Conclusion: A critical intercultural Confucianism
Scheler noted in On the Eternal in Humans (Vom Ewigen im Menschen, 1921), in a chapter on the need for a reconstruction of European culture in response to its crisis, how “the specifically European and Asiatic” would find themselves in a situation of increasing parity and how Europe needs to reappraise itself culturally in contrast with the East and reassess what they hold in common.67 Humanity has entered an age of “world-adjustment” in which they need to learn to engage, communicate, and cooperate with others. The privilege of the West has gradually fallen into question through the changing social-political circumstances of the last century. Scheler did not call for a new unity between East and West as other Weimar-era cosmopolitans had done. He called for European self-reflection and world-adjustment in response to Asia and the world. The intercultural task of a European self-reassessment and reappraisal in light of the non-European world, which Scheler called for almost a century ago, has already been underway in the West and remains unfinished and yet to come.
The line of argumentation analyzed in this chapter from the Analects and the Mencius continues to have a significant critical import for contemporary ethical and political reflection. Analyzing the dialectic of recognition and ressentiment exposes the ideological uses of the “politics of resentment” that is characteristics of the politics of nationalism and ethnocentrism, and which Nietzsche’s conception of the simmering condition of ressentiment fails to sufficiently analyze.
Early Confucian philosophy contends that when either coercion and force or power and wealth are abused, the people will be naturally resentful. Confucian thinkers concluded that the resentment of non-elites against elites is ethically less blameworthy and politically less problematic than the arrogance, enmity, and resentment of elites against non-elites. Such resentment is evident in contemporary political discourses concerning the distribution of wealth and power that tend to blame the poor, the weak, and the voiceless for their conditions.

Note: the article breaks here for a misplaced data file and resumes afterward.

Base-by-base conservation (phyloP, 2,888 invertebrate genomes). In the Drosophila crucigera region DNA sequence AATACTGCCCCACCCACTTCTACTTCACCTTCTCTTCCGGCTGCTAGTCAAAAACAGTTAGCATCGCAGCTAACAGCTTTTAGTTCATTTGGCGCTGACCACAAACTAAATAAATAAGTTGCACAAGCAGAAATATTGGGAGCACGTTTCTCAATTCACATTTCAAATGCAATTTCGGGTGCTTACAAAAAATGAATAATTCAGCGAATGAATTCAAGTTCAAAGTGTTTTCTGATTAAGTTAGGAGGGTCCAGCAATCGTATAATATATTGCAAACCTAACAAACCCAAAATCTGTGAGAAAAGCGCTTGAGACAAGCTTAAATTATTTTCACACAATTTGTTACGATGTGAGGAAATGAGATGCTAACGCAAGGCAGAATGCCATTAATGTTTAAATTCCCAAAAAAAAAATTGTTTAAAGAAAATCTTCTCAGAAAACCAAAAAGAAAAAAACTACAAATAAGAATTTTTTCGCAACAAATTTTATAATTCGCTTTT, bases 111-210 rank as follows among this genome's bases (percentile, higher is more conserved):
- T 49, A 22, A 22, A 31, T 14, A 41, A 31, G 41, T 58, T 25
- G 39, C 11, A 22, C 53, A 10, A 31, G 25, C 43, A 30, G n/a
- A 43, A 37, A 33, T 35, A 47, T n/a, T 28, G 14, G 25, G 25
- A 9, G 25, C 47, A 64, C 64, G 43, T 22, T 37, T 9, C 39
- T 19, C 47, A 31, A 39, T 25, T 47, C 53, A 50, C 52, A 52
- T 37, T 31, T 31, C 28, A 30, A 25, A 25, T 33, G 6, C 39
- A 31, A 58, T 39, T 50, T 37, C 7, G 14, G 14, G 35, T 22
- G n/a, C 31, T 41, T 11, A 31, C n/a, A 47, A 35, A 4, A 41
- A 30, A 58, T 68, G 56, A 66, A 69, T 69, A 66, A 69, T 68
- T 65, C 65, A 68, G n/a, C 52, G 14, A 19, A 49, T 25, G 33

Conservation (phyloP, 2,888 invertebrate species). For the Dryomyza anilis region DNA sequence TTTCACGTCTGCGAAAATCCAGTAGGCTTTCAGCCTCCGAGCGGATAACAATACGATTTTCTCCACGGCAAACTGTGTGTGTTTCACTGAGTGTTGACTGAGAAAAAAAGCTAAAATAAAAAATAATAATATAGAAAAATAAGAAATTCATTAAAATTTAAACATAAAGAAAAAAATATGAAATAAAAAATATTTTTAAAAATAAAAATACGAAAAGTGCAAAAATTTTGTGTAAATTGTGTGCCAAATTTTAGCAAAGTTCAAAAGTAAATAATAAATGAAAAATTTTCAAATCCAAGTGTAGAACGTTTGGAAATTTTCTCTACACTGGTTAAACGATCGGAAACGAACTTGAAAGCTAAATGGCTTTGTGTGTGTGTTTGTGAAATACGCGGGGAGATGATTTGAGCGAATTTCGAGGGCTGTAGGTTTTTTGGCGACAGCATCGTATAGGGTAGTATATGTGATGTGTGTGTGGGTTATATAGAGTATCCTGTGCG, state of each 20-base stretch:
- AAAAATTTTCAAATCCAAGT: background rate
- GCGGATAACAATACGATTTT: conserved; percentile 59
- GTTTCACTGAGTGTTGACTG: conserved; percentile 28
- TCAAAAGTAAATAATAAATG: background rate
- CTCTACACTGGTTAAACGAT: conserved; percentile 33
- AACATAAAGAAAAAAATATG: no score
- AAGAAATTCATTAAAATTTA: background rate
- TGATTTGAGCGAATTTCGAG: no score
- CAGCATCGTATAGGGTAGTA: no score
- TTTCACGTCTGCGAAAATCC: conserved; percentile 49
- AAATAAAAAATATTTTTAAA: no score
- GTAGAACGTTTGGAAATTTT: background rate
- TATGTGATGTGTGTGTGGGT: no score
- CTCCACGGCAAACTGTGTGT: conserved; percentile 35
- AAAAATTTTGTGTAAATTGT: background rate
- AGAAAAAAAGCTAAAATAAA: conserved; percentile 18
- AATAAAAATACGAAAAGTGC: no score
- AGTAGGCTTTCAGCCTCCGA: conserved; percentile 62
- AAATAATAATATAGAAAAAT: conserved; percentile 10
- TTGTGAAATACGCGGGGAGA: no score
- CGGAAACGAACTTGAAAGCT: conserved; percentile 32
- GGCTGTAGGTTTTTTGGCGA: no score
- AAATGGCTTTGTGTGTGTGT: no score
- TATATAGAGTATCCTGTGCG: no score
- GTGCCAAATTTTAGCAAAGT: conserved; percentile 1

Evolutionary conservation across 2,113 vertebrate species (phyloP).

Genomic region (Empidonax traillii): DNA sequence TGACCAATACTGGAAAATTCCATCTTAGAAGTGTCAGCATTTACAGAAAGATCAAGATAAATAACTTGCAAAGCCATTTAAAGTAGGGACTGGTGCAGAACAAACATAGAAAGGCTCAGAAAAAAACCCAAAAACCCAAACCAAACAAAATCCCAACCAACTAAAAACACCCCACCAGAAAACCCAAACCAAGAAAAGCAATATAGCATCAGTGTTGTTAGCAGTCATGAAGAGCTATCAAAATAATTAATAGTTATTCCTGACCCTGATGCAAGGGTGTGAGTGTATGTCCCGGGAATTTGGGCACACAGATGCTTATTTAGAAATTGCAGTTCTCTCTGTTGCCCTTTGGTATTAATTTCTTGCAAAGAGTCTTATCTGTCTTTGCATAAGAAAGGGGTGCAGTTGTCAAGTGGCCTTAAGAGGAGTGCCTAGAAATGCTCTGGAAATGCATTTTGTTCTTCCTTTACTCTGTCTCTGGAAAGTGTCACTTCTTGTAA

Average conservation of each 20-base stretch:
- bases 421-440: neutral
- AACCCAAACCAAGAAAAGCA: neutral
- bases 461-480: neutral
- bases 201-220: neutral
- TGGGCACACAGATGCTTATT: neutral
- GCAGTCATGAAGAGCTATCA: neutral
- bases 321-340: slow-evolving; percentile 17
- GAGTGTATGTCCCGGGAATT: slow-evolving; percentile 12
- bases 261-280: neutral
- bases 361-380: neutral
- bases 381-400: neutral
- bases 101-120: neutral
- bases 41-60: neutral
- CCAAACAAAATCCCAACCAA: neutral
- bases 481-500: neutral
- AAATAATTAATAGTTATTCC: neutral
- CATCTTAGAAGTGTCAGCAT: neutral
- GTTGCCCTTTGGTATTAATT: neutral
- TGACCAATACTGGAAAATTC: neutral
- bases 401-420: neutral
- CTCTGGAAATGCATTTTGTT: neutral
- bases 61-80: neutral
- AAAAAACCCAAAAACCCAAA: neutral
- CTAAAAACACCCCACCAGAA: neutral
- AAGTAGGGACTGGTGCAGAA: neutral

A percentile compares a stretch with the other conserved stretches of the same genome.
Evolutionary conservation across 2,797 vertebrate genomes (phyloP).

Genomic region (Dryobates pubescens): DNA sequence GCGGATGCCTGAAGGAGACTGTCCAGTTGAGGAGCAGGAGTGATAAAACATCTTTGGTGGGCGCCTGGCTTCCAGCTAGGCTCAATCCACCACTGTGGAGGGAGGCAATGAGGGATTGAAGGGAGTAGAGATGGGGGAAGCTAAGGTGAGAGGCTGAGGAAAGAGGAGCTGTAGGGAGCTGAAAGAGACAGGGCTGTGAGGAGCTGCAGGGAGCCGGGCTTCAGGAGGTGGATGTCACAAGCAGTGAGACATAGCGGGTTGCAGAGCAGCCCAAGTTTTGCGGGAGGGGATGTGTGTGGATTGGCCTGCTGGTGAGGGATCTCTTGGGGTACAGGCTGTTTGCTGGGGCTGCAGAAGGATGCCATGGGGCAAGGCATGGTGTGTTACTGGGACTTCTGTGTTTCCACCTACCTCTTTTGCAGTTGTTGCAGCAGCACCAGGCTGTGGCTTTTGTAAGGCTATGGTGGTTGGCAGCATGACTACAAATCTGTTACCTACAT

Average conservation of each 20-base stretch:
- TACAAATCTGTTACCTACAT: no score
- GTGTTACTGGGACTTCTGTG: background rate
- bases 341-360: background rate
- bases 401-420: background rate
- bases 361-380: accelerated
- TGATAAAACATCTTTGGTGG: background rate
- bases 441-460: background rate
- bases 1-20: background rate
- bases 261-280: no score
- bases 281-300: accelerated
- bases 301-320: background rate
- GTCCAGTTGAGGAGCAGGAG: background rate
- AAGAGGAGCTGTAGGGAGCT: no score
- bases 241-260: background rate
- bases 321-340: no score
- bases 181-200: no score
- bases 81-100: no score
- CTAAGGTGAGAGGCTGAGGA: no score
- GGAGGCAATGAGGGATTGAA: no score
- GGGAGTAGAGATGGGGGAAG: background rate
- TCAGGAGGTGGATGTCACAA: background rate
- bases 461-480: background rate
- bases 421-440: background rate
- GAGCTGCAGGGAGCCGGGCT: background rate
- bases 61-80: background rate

Daniel A. Bell intriguingly recognizes how “the traditional Confucian ways may assert themselves against—or at least mitigate—negative emotions such as resentment and aggressive nationalism.”68 The Confucian insight into negative emotions is taken a step further in this chapter. On the basis of the alternate “critical” and transformative tendencies articulated in the classical ru tradition itself, particularly in texts such as the Mencius, a contemporary Confucian interpretation of asymmetrical responsibility can well be argued to provide a number of compelling reasons for promoting social-political equality, challenging asymmetrical claims of static hierarchical privilege that serve as an illegitimate justification or excuse for opposing greater fairness and equity among the people.
Confucian philosophy is not only Chinese; it is already becoming a philosophy that can help promote reflection and reevaluation in the West. Early Confucian ethics is more than a reverence for the past and tradition, and not merely an incarnation of resentment against the present as Lu and Nietzsche asserted. It can accomplish the task of being a progressively oriented critical practical philosophy, as thinkers such as Zhang envisioned as discussed in Chapter 2, by contesting and deconstructing instead of furthering resentments and the condition of ressentiment.
A contemporary interculturally reconstructed model of Confucian ethics can accomplish such a critical and ethically transformative undertaking by contesting and deconstructing instead of furthering conditions of misrecognition and the negative reactive emotions such as resentment that such conditions foster. This chapter is written in the hope of contributing to and furthering the project of a critical and diagnostic intercultural Confucian ethics.